American Higher Education Has Untapped Potential for Attracting International Students: Latest OECD Data

American universities and colleges are not attracting as many international students as its competitors, according to the latest data released by OECD. The Education at a Glance report noted that the United States is the leading destination attracting 26 percent of all the globally mobile students followed by the United Kingdom (15 percent), France (11 percent), Germany (10 percent) and Australia (8 percent). However, the U.S. is lagging behind when considering the relative size of its higher education system.

The share of international students in the total enrollment at the tertiary level is only 4 percent for the U.S. as compared to 18 percent for the U.K. and Australia. Looking deeper, there are differences by the level of education. Here are the highlights:

  • Bachelor’s level: The U.K. surpasses the U.S. by a wide margin. In the U.K., international students form 14 percent of total enrollments at the bachelor’s level as compared to only 3 percent for the U.S.
  • Master’s level: Australia beats the U.S. by four-fold ratio at the master’s level. In Australia, international students form 40 percent of total enrollments at the master’s level as compared to just 9 percent for the U.S.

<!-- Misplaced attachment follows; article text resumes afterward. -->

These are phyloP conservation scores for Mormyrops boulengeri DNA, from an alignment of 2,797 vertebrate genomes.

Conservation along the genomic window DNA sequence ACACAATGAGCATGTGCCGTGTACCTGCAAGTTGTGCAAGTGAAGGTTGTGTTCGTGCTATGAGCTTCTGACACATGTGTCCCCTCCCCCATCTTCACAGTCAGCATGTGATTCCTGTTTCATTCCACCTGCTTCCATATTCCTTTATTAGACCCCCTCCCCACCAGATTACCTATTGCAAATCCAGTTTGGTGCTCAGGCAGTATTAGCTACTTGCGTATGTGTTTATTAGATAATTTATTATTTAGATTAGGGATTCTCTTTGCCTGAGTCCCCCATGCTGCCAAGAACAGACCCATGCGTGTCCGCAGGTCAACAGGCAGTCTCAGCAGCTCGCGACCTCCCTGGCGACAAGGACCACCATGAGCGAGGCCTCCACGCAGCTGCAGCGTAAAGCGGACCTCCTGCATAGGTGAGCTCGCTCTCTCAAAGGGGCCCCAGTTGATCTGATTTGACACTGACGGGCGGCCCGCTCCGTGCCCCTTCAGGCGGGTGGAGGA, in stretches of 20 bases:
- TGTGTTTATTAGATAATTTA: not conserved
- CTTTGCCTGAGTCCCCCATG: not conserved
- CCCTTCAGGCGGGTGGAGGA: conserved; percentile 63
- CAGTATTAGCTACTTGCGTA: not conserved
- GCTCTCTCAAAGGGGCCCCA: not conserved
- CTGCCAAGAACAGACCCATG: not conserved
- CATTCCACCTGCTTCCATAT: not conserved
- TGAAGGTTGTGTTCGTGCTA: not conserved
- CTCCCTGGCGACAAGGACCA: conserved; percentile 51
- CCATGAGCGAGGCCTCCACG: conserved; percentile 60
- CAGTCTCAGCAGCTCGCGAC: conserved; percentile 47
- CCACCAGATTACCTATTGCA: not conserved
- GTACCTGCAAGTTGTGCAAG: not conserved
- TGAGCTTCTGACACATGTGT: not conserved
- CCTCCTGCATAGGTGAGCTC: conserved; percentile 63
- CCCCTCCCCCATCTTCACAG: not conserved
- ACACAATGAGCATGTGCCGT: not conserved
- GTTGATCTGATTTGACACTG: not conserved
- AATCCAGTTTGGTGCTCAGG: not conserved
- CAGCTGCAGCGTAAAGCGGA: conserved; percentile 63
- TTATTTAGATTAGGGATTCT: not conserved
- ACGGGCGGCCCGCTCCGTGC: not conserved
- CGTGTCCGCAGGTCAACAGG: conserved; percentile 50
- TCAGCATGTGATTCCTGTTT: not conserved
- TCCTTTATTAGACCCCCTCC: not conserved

• Doctorate level: American research universities are highly competitive in attracting talent at the doctorate level. One-third of all students in doctorate level are international students comparable to Australia, France, and the U.K.

Much of the growth in the recent years in the U.S. has been concentrated in top universities which already attracted a large number of international students due to their global reputation and rankings. The majority of American universities and colleges have not yet built a strong capacity to strategically recruit and support international students.

Australia is one country which has been proactive and strategic in recruiting international students and retaining global talent. It has gone through its various phases of growth and innovation to remain competitive in attracting international students. (I have been invited to present on "Three Megatrends Shaping the Future of International Student Mobility" at the Australian International Education Conference (AIEC), Melbourne).

While international students have a strong preference for coming to the U.S. as a destination and gain a global experience, many institutions are struggling to translate that interest into the affordable and valuable experience for international students. No doubt, there is increasing concern among international students about the return on investing in studying the U.S. Future growth will require a strategic approach to invest in improving the experiences of international students.

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